While the RS is markedly softer than the RR, its performance figures remain nothing short of jaw-dropping. It’s a 410-pound machine powered by a 998-cc four-cylinder engine that develops 208 horsepower at a screaming 13,000 rpm. For context, it weighs about 2,000 pounds less than a 2021 Mazda MX-5 Miata, and it offers 27 additional horsepower from an engine roughly as big as the Ford Fiesta’s EcoBoost triple, that revs higher than a Mazda RX-8’s rotary. Unsurprisingly, top speed checks in at over 186 mph — if you dare take the RS that high.
Achieving these figures was easier said than done. MV Agusta notably used a light crankshaft, titanium connecting rods, and a total of eight fuel injectors. It also fitted the RS with Brembo brakes on both wheels, launch and wheelie control technologies, and a traction control system with eight different levels of assistance plus an off position. There’s an adjustable Öhlins steering damper, but the RR’s semi-active Öhlins suspension system has been left out.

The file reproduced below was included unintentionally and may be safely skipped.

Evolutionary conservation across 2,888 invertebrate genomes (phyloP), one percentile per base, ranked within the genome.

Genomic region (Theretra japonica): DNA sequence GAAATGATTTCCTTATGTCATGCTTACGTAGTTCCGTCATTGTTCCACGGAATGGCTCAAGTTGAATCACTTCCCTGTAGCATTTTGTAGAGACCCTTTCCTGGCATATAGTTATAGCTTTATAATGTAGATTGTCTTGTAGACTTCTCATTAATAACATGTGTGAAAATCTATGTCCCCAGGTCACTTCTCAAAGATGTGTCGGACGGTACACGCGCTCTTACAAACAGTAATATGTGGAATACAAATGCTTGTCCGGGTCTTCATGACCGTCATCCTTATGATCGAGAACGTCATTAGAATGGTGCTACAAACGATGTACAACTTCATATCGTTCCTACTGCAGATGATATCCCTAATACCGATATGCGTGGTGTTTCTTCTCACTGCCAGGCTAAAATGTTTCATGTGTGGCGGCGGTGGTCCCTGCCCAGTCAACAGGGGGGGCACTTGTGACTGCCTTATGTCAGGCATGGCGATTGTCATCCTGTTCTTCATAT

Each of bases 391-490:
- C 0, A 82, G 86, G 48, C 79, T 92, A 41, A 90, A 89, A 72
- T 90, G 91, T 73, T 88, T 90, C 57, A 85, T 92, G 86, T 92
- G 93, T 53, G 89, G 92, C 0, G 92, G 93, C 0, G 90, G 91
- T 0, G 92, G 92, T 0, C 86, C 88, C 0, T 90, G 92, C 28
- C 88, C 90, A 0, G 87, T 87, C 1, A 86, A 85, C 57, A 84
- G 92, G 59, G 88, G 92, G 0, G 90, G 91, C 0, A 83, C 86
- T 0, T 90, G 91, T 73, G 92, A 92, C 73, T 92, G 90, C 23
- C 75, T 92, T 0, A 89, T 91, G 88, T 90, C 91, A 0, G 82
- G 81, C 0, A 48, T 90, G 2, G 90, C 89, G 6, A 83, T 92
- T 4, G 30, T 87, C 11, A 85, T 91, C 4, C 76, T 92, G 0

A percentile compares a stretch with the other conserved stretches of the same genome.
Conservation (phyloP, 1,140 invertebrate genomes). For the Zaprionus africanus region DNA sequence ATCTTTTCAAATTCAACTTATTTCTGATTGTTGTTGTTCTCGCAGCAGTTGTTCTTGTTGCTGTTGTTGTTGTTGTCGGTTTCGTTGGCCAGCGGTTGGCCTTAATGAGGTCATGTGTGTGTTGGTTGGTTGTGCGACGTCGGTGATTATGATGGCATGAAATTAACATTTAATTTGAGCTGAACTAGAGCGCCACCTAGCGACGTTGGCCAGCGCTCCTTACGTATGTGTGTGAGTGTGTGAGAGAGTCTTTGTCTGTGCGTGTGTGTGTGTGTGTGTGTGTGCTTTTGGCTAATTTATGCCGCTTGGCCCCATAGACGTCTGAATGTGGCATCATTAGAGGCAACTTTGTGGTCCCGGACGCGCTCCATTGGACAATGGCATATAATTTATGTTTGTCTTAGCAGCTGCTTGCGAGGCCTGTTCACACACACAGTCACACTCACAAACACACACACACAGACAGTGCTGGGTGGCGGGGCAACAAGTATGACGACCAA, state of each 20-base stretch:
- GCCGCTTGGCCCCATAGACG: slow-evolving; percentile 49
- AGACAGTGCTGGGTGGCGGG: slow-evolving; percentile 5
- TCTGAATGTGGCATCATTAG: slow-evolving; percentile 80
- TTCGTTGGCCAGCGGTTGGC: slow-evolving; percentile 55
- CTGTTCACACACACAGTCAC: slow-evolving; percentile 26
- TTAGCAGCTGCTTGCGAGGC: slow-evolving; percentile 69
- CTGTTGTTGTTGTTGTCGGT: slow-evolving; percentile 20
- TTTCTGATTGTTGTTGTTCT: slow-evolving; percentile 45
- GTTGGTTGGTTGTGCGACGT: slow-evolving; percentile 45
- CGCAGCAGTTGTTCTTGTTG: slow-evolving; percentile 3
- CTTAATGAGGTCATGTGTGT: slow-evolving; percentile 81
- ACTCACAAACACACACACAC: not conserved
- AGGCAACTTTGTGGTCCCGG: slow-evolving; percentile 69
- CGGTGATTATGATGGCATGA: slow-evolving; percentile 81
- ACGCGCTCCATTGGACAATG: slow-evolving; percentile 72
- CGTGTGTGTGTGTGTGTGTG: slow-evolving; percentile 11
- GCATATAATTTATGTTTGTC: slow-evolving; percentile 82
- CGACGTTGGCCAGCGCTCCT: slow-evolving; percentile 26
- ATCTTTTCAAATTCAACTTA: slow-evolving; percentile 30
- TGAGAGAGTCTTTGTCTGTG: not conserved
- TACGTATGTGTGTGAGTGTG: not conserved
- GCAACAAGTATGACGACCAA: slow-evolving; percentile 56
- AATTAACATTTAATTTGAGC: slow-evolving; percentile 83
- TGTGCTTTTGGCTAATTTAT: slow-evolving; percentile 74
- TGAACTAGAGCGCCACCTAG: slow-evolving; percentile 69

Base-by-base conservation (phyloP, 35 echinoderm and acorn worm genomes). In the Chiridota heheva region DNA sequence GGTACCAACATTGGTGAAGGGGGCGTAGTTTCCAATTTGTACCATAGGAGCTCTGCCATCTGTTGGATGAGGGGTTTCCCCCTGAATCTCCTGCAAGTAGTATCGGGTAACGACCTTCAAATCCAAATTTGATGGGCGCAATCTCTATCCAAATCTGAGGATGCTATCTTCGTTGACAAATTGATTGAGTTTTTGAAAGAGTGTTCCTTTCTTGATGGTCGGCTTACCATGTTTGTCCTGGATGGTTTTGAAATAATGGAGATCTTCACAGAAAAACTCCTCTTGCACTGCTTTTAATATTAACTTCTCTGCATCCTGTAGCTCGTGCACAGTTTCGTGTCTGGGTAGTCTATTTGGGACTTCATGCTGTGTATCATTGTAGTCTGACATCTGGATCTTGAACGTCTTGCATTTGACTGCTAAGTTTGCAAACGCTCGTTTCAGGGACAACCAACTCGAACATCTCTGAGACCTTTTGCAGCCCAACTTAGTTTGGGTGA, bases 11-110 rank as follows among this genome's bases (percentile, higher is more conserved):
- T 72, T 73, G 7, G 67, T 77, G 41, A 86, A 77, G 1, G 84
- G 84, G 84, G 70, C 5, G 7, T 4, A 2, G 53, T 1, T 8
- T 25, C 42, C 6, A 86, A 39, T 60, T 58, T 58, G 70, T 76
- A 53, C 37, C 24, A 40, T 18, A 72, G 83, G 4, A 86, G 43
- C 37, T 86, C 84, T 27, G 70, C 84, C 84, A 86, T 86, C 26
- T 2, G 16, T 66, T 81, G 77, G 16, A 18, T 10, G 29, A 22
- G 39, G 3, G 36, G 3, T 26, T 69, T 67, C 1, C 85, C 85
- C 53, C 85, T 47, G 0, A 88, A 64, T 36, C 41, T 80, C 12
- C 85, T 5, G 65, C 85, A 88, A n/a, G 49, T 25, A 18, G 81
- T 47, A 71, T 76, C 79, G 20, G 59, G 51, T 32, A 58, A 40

Beyond the specifications sheet, one of the biggest differences between the RR and the RS is that the latter gains a redesigned seat that’s softer to improve rider comfort. Designers also made the mirrors bigger and positioned them higher to provide better visibility. We’re told the end result creates an unusually usable superbike. There’s even a 5.5-inch thin-film transistor (TFT) screen that provides navigation directions, among other information.
Across the pond, the MV Agusta Brutale 1000 RS starts at €25,500; that figure represents about $30,100 at the current conversion rate, but pricing for the American market hasn’t been announced yet. While that’s a lot in the world of motorcycles, keep in mind the Brutale 1000 RR costs €32,300 in Europe, while the limited-edition Rush 1000 carries a base price of €38,800, figures that represent approximately $38,200 and $45,800, respectively.